The Insurance ImbalanceHow COVID-19 is Reshaping Access to Coverage – and Care
November 20, 2020
The pandemic’s effects are personal. They are long-lasting. They are multi-dimensional, impacting people physically, mentally, emotionally and financially. And no one is immune.
In April, during the first wave of the pandemic, a close family member lost his job, and with it his employer-based health insurance. With a family reliant on his plan, regaining coverage was paramount. The high cost of COBRA prohibited him from continuing with private insurance, so, for the first time in his life, he must rely on government programs to ensure his family is covered.
Clearly, my family member is not alone. A recent G&S snap poll found that 18% of Americans lost employer-based health insurance as a result of the pandemic. Over a quarter (26%) of those who lost coverage through their employer say they are now reliant on Medicaid, while another 12% do not currently have any health insurance.
Loss of Coverage: We All Lose
The Economic Policy Institute released a report in late August estimating that 6.2 million workers already had lost access to health insurance that they previously received through their employer due to COVID-19. Public health insurance options are expanding to absorb these coverage losses, but they have not yet expanded enough to include everyone in this large group of people who suddenly lost coverage during a particularly critical time.
Stan Dorn, Director of the National Center for Coverage Innovation at Families USA, recently told The New York Times that he believes we are on track to witness the largest coverage losses in our history. The same article projects that, by the end of this year, tens of millions of Americans could lose their employer-based insurance. What happens next is critical. How will the insurance industry adapt to the precipitous drop in insured lives? Will the Health Insurance Marketplace expand to offer more people affordable coverage?
Innovations and Alternatives: Expediting Access to Care
Innovative approaches that address coverage losses can be found in the private sector. Sesame, a direct-to-patient healthcare company, offers access to quality care at affordable prices – no insurance needed. From primary care and prescription refills to dermatology and mental health care, patients pay one fee per visit with no surprise billing after the appointment.
Direct Primary Care has gained popularity as another alternative to accessing healthcare services without having to utilize traditional insurance. Under these programs, patients often pay a flat monthly or yearly fee in exchange for direct access to their clinician and a broad range of primary care services. The goal is to position insurance as it was originally intended: as a safeguard against accidents and serious illness. According to Direct Primary Care Frontier, there are approximately 790 Direct Primary Care practices in the U.S.
The Bottom Line: Communication Is the Key
When someone loses a job, they have multiple options to continue insurance coverage. Yet there is a prevailing lack of visibility to these solutions. In the case of my family member, he was informed by his employer of his COBRA option – and then he was on his own. He did not know about companies like Sesame, nor did he have any resources to research government options or the alternatives available on the Marketplace.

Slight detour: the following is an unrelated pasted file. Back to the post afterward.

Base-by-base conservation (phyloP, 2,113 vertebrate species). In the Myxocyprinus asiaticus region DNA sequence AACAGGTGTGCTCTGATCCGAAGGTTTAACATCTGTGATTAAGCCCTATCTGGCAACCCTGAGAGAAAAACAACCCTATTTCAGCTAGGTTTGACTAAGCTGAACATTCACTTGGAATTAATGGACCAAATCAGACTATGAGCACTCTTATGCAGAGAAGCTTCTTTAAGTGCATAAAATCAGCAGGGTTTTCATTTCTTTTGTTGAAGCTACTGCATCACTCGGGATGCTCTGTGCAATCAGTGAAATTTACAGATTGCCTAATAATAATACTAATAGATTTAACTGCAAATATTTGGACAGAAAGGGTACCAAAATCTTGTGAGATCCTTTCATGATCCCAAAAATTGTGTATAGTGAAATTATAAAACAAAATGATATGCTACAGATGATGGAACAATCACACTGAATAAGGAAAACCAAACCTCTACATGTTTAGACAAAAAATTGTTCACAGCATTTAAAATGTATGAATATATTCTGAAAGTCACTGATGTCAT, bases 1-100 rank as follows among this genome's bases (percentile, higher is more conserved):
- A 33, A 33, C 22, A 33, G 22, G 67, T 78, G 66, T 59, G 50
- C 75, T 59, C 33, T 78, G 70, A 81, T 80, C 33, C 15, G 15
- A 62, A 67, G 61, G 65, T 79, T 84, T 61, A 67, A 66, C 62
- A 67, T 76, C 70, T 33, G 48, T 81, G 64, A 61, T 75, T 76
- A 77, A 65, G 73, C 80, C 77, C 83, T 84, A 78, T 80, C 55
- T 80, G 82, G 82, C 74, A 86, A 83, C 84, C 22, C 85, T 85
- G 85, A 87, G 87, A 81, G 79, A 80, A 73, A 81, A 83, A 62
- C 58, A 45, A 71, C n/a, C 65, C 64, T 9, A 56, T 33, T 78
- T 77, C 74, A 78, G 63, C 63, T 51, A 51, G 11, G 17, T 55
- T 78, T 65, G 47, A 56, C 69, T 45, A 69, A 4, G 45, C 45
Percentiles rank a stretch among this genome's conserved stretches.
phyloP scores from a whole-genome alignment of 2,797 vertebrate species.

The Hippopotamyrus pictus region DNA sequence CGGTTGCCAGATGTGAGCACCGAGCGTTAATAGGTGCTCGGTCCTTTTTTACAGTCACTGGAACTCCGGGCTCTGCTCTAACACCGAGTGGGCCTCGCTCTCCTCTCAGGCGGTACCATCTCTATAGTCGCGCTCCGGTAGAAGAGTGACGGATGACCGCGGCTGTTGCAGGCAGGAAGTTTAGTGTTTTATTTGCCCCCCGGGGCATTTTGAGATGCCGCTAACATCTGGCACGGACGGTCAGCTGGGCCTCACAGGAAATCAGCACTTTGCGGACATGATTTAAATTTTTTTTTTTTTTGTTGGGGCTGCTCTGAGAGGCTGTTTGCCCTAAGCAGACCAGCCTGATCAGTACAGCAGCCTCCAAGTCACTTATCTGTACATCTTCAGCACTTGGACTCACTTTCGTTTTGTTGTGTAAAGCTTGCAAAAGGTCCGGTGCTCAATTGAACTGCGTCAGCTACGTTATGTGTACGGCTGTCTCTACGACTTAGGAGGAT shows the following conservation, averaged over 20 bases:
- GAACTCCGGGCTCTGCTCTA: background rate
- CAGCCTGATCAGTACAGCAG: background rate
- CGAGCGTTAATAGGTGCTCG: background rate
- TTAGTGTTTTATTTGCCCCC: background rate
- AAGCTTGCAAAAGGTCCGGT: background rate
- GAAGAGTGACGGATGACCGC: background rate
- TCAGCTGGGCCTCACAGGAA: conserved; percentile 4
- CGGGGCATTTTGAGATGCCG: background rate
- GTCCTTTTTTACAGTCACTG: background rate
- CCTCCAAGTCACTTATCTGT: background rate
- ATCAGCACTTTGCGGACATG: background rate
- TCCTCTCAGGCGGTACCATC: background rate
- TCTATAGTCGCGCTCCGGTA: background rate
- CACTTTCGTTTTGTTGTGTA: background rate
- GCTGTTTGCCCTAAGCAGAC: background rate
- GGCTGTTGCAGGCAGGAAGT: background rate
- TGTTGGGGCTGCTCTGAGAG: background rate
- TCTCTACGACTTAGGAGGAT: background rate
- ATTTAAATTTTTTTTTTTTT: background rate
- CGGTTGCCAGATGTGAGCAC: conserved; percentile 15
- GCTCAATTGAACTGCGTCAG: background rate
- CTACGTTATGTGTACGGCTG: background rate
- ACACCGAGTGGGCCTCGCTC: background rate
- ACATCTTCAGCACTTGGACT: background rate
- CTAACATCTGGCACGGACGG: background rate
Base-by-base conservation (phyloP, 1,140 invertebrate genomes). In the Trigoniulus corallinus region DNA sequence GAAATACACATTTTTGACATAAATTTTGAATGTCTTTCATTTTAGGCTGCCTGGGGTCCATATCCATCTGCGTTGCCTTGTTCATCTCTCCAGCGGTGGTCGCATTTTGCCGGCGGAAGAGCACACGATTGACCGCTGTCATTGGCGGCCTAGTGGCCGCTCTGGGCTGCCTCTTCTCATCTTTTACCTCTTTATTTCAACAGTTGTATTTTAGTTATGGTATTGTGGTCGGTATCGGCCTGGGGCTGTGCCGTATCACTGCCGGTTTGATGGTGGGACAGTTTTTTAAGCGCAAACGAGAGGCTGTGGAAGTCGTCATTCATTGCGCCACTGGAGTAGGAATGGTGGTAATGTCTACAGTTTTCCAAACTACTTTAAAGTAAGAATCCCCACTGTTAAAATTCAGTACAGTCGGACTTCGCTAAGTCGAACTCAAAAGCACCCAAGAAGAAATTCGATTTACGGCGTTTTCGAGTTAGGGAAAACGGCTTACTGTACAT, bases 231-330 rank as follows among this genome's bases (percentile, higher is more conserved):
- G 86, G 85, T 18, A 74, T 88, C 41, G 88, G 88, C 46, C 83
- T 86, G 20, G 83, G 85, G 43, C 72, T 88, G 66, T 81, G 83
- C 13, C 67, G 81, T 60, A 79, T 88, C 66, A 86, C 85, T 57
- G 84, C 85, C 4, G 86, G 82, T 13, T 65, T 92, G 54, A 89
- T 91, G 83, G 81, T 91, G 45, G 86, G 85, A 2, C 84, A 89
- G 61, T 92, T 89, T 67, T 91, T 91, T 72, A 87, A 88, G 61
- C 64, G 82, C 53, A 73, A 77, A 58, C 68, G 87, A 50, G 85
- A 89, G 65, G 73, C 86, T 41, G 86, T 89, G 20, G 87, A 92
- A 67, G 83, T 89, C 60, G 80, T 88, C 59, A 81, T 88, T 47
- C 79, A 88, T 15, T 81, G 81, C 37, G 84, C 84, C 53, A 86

There is a clear disconnect between the insurance information an employer provides at termination and what that employee really needs to know to properly manage their insurance continuity options. With 55% of the population relying on employer-based health insurance, this communications challenge needs a solution – and fast.
We know that consumers demand simple, direct, clear communications in every aspect of their lives. Healthcare should be no different. While buying health insurance is much more complicated than buying a car, it is critical for the industry to adapt and meet consumers where they are now, acknowledging that this might look very different prior to the pandemic.
The G&S Snap Poll found that consumers are 15% more likely to communicate with their provider via an app after COVID-19 than they were before the pandemic. Increasingly, healthcare is being consumed in an online, virtual, in-real-time manner, whether by scheduling appointments via app or accessing lab results via online portal. Urgent-care center and COVID-19 testing leader CityMD, for instance, now provides email reports of rapid testing results to patients within an hour of their visit. Insurers, employers and other providers need to note this digital shift and alter their patient communications tactics appropriately.
There is no doubt that COVID-19 has reshaped the way we access, deliver and, ultimately, pay for care. Clear communication from all players in an already complex ecosystem has become more important than ever, especially when it comes to educating consumers about their insurance options at the critical point when their coverage suddenly changes – or lapses. Our system works best when more of our population has access to quality care. As communicators, let’s use this opportunity to rethink how we communicate to our employees and patients to ensure the best possible outcomes for everyone.
This G&S Snap Poll was administered online in October 2020 to a representative U.S. sample of 1,041 adults aged 18. The sample has been balanced for age and gender based on the Census Bureau’s American Community survey to reflect the demographic composition of the U.S.